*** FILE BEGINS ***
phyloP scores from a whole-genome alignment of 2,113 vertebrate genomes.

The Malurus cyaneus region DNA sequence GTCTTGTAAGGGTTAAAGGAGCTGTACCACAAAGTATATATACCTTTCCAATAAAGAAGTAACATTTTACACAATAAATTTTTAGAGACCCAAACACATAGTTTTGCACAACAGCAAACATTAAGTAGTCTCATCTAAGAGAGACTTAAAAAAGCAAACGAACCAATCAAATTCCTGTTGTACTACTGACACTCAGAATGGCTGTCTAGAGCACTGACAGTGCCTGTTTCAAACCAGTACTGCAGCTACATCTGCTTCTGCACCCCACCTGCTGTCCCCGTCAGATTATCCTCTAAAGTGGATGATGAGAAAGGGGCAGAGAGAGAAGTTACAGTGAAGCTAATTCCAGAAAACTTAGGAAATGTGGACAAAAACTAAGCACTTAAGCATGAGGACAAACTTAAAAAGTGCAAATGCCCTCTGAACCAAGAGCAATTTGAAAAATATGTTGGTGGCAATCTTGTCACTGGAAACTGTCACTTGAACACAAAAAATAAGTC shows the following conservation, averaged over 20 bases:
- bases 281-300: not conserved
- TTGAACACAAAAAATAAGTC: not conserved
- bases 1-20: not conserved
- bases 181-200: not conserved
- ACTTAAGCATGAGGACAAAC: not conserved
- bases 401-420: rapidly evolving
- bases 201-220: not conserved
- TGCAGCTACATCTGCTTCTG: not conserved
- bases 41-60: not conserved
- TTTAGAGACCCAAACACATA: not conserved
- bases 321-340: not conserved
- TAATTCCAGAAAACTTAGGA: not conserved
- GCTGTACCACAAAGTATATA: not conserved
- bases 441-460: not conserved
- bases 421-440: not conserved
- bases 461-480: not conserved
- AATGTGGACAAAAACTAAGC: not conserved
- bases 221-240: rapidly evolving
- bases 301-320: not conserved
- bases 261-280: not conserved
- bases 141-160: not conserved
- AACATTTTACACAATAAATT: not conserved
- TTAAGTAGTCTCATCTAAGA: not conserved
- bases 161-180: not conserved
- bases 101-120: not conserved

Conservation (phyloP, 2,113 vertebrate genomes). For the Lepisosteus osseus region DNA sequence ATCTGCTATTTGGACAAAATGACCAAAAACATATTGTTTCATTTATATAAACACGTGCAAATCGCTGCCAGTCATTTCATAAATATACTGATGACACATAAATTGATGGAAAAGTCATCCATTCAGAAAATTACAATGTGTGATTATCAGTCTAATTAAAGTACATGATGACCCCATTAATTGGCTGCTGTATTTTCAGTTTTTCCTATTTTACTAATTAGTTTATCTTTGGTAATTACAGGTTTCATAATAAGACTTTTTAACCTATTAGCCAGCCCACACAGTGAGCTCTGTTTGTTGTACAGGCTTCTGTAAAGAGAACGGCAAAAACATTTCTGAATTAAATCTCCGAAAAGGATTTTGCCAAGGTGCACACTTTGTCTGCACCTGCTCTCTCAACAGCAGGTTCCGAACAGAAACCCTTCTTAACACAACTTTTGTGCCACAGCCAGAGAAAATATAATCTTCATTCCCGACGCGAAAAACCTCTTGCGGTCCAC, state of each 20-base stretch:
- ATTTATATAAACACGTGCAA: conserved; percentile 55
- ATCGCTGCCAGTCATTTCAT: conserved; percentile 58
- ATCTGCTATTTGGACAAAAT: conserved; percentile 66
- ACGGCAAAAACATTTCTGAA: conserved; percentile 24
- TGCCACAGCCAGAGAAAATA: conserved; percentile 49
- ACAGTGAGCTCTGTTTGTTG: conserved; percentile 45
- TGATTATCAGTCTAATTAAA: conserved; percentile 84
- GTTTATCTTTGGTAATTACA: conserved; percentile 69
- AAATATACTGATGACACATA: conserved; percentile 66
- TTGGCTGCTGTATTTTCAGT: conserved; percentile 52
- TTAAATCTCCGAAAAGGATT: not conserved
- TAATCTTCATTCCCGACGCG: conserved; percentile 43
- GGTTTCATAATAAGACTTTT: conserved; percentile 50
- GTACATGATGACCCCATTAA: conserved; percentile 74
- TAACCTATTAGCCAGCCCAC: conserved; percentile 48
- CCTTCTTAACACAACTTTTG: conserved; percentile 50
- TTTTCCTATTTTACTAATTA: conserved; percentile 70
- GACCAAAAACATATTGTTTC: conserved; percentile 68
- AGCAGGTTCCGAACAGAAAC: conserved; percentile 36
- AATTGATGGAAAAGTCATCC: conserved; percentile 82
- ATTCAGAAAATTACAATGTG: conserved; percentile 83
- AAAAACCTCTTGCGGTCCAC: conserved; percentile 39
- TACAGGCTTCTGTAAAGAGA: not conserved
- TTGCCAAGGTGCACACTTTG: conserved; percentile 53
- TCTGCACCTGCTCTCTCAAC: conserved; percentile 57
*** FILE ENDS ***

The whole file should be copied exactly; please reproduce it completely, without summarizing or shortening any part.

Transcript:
phyloP scores from a whole-genome alignment of 2,113 vertebrate genomes.

The Malurus cyaneus region DNA sequence GTCTTGTAAGGGTTAAAGGAGCTGTACCACAAAGTATATATACCTTTCCAATAAAGAAGTAACATTTTACACAATAAATTTTTAGAGACCCAAACACATAGTTTTGCACAACAGCAAACATTAAGTAGTCTCATCTAAGAGAGACTTAAAAAAGCAAACGAACCAATCAAATTCCTGTTGTACTACTGACACTCAGAATGGCTGTCTAGAGCACTGACAGTGCCTGTTTCAAACCAGTACTGCAGCTACATCTGCTTCTGCACCCCACCTGCTGTCCCCGTCAGATTATCCTCTAAAGTGGATGATGAGAAAGGGGCAGAGAGAGAAGTTACAGTGAAGCTAATTCCAGAAAACTTAGGAAATGTGGACAAAAACTAAGCACTTAAGCATGAGGACAAACTTAAAAAGTGCAAATGCCCTCTGAACCAAGAGCAATTTGAAAAATATGTTGGTGGCAATCTTGTCACTGGAAACTGTCACTTGAACACAAAAAATAAGTC shows the following conservation, averaged over 20 bases:
- bases 281-300: not conserved
- TTGAACACAAAAAATAAGTC: not conserved
- bases 1-20: not conserved
- bases 181-200: not conserved
- ACTTAAGCATGAGGACAAAC: not conserved
- bases 401-420: rapidly evolving
- bases 201-220: not conserved
- TGCAGCTACATCTGCTTCTG: not conserved
- bases 41-60: not conserved
- TTTAGAGACCCAAACACATA: not conserved
- bases 321-340: not conserved
- TAATTCCAGAAAACTTAGGA: not conserved
- GCTGTACCACAAAGTATATA: not conserved
- bases 441-460: not conserved
- bases 421-440: not conserved
- bases 461-480: not conserved
- AATGTGGACAAAAACTAAGC: not conserved
- bases 221-240: rapidly evolving
- bases 301-320: not conserved
- bases 261-280: not conserved
- bases 141-160: not conserved
- AACATTTTACACAATAAATT: not conserved
- TTAAGTAGTCTCATCTAAGA: not conserved
- bases 161-180: not conserved
- bases 101-120: not conserved

Conservation (phyloP, 2,113 vertebrate genomes). For the Lepisosteus osseus region DNA sequence ATCTGCTATTTGGACAAAATGACCAAAAACATATTGTTTCATTTATATAAACACGTGCAAATCGCTGCCAGTCATTTCATAAATATACTGATGACACATAAATTGATGGAAAAGTCATCCATTCAGAAAATTACAATGTGTGATTATCAGTCTAATTAAAGTACATGATGACCCCATTAATTGGCTGCTGTATTTTCAGTTTTTCCTATTTTACTAATTAGTTTATCTTTGGTAATTACAGGTTTCATAATAAGACTTTTTAACCTATTAGCCAGCCCACACAGTGAGCTCTGTTTGTTGTACAGGCTTCTGTAAAGAGAACGGCAAAAACATTTCTGAATTAAATCTCCGAAAAGGATTTTGCCAAGGTGCACACTTTGTCTGCACCTGCTCTCTCAACAGCAGGTTCCGAACAGAAACCCTTCTTAACACAACTTTTGTGCCACAGCCAGAGAAAATATAATCTTCATTCCCGACGCGAAAAACCTCTTGCGGTCCAC, state of each 20-base stretch:
- ATTTATATAAACACGTGCAA: conserved; percentile 55
- ATCGCTGCCAGTCATTTCAT: conserved; percentile 58
- ATCTGCTATTTGGACAAAAT: conserved; percentile 66
- ACGGCAAAAACATTTCTGAA: conserved; percentile 24
- TGCCACAGCCAGAGAAAATA: conserved; percentile 49
- ACAGTGAGCTCTGTTTGTTG: conserved; percentile 45
- TGATTATCAGTCTAATTAAA: conserved; percentile 84
- GTTTATCTTTGGTAATTACA: conserved; percentile 69
- AAATATACTGATGACACATA: conserved; percentile 66
- TTGGCTGCTGTATTTTCAGT: conserved; percentile 52
- TTAAATCTCCGAAAAGGATT: not conserved
- TAATCTTCATTCCCGACGCG: conserved; percentile 43
- GGTTTCATAATAAGACTTTT: conserved; percentile 50
- GTACATGATGACCCCATTAA: conserved; percentile 74
- TAACCTATTAGCCAGCCCAC: conserved; percentile 48
- CCTTCTTAACACAACTTTTG: conserved; percentile 50
- TTTTCCTATTTTACTAATTA: conserved; percentile 70
- GACCAAAAACATATTGTTTC: conserved; percentile 68
- AGCAGGTTCCGAACAGAAAC: conserved; percentile 36
- AATTGATGGAAAAGTCATCC: conserved; percentile 82
- ATTCAGAAAATTACAATGTG: conserved; percentile 83
- AAAAACCTCTTGCGGTCCAC: conserved; percentile 39
- TACAGGCTTCTGTAAAGAGA: not conserved
- TTGCCAAGGTGCACACTTTG: conserved; percentile 53
- TCTGCACCTGCTCTCTCAAC: conserved; percentile 57